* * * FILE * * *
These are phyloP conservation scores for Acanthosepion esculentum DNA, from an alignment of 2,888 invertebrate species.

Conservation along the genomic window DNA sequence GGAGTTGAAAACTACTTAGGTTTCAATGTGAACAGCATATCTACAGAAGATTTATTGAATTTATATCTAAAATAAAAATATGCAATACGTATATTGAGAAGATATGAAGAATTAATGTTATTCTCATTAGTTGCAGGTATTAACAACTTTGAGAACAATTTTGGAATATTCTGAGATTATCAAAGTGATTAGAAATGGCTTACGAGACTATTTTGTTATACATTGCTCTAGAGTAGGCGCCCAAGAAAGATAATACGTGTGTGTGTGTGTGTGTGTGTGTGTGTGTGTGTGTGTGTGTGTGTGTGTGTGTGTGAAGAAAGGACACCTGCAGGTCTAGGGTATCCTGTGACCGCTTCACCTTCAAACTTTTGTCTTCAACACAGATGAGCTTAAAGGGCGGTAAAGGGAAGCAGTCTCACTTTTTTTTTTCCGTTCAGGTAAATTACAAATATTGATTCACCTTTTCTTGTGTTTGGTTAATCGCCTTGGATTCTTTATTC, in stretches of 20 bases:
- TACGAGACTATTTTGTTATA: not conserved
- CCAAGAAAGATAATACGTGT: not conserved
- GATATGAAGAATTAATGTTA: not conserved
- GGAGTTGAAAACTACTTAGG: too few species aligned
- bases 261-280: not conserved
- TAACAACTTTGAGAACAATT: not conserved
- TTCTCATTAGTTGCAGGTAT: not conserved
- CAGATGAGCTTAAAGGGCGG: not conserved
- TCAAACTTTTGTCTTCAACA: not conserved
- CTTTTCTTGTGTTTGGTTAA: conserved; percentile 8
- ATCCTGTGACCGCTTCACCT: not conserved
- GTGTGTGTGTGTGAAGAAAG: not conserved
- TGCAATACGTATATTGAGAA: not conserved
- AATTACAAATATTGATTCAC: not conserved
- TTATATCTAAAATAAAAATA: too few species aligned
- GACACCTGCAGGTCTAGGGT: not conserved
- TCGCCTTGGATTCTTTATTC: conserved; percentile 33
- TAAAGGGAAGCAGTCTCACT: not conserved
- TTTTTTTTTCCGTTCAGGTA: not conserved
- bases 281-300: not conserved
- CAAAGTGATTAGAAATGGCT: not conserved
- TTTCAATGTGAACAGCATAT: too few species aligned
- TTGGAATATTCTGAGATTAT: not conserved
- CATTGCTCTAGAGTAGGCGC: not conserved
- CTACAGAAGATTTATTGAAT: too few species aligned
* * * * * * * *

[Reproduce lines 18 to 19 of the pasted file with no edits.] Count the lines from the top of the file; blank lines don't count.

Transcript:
- GACACCTGCAGGTCTAGGGT: not conserved
- TCGCCTTGGATTCTTTATTC: conserved; percentile 33